Yesterday, we had a sold-out workshop for children at the Michael C. Carlos Museum of Antiquities at Emory University. During the first part of the program, I gave an “Anubis Speaks” tour through the galleries, focusing on some of the not so well-known depictions of the god of embalming.
The one up top, for example, shows an atypical posture for the god. Instead of weighing hearts or presiding over a ceremony, Anubis seems to be throttling a snake, likely a representation of the evil monster Apophis. In his front hand he seems to be holding up a lotus flower cup, a symbol of renewal.
Anubis is everywhere in the Egyptian galleries, from Old Kingdom coffins to Ptolemaic/Greek era mummy covers (right).
The kids particularly relished my detailed, gross talk on the actual process of mummification. After that, we moved onto the workshop part of the program–making masks!
Artist Pam Beagle
helped the kids create their three-dimensional black and gold beauties. While the kids were cutting the fancy black and gold paper, I reminded them that many of the rituals of mummification were performed by priests wearing similar masks. This made some of them cut even faster!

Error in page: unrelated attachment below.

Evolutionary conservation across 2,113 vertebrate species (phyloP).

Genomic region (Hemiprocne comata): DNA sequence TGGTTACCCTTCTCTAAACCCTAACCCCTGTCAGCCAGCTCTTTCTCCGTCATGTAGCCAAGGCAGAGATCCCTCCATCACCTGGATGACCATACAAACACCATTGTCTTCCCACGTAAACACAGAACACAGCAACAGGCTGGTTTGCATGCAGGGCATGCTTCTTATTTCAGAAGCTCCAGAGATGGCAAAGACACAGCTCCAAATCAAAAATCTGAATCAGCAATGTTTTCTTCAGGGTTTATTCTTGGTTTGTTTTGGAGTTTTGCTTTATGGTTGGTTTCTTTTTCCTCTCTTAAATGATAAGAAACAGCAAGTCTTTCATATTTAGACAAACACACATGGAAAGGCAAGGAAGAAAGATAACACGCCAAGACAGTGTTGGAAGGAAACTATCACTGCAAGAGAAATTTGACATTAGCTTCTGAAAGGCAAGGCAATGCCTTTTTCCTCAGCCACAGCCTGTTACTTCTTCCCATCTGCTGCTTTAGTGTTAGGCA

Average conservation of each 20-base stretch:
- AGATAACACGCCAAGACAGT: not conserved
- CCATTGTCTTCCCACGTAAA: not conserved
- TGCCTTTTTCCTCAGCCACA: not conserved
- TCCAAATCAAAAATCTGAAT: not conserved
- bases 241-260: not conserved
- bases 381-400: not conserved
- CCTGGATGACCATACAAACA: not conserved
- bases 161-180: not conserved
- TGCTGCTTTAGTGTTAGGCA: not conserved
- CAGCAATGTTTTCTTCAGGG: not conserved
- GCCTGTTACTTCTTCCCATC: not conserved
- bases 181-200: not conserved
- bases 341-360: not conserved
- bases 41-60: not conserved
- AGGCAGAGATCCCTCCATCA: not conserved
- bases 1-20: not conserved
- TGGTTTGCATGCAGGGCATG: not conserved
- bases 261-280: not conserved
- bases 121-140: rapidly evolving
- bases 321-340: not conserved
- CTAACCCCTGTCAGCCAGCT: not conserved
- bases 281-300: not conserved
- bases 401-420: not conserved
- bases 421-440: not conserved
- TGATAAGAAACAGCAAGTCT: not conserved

The project required a lot of concentration and attention to details but the kids were up for the challenge.
After-ward, a number of the kids asked me to sign their copies of Anubis Speaks! The bloody paw-print stamp, I’ve been told, was a favorite part of my “autograph.”
I was determined to make my own mask but didn’t get to because I was assisting Pam and museum education manager, Nina West. I’m not a visual artist, so my “help” ended up being more of the “fetching glue and patterns” variety. I took all the raw supplies home, though, determined to make my
very own jackal-headed mask of the god of embalming and death.
I can’t wait to make scary god-dog noises through the 3-D snout!
Teachers, making Anubis masks is a fun activity. So is stuffing little felt hearts and weighing them against the feather of truth (which I conveniently bring with me!).
Invite me to your schools/classrooms so we can enjoy the wonderful-strangeness of Ancient Egypt together!